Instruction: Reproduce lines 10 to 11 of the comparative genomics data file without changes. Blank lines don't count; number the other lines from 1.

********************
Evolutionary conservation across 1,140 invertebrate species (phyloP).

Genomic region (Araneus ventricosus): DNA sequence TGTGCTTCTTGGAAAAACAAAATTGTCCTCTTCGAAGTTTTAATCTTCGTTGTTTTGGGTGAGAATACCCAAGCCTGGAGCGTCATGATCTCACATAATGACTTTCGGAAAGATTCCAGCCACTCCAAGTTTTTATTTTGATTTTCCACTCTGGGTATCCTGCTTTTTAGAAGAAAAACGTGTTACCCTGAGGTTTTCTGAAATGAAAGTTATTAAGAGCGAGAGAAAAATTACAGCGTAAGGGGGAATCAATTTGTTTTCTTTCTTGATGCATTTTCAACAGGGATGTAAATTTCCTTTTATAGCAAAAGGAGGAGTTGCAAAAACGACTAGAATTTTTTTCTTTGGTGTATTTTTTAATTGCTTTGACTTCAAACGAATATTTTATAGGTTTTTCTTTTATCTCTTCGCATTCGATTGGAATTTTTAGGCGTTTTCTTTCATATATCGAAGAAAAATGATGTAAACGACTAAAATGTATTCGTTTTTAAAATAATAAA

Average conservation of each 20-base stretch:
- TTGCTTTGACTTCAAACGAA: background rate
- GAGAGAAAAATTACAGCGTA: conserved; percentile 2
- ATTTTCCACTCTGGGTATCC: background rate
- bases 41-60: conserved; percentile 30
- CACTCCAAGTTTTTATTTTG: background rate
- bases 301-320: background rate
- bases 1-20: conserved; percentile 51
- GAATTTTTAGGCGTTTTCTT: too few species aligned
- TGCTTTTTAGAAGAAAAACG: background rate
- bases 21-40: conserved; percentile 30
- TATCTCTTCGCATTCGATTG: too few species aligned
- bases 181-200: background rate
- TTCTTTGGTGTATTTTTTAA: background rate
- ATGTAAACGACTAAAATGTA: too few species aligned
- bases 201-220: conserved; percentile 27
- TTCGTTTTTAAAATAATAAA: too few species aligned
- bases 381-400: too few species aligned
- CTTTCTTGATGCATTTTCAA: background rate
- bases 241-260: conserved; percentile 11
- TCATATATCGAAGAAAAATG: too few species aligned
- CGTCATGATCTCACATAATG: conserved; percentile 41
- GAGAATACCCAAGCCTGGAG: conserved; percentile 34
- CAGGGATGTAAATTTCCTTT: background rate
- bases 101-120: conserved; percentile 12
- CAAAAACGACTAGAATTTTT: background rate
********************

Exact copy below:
- bases 1-20: conserved; percentile 51
- GAATTTTTAGGCGTTTTCTT: too few species aligned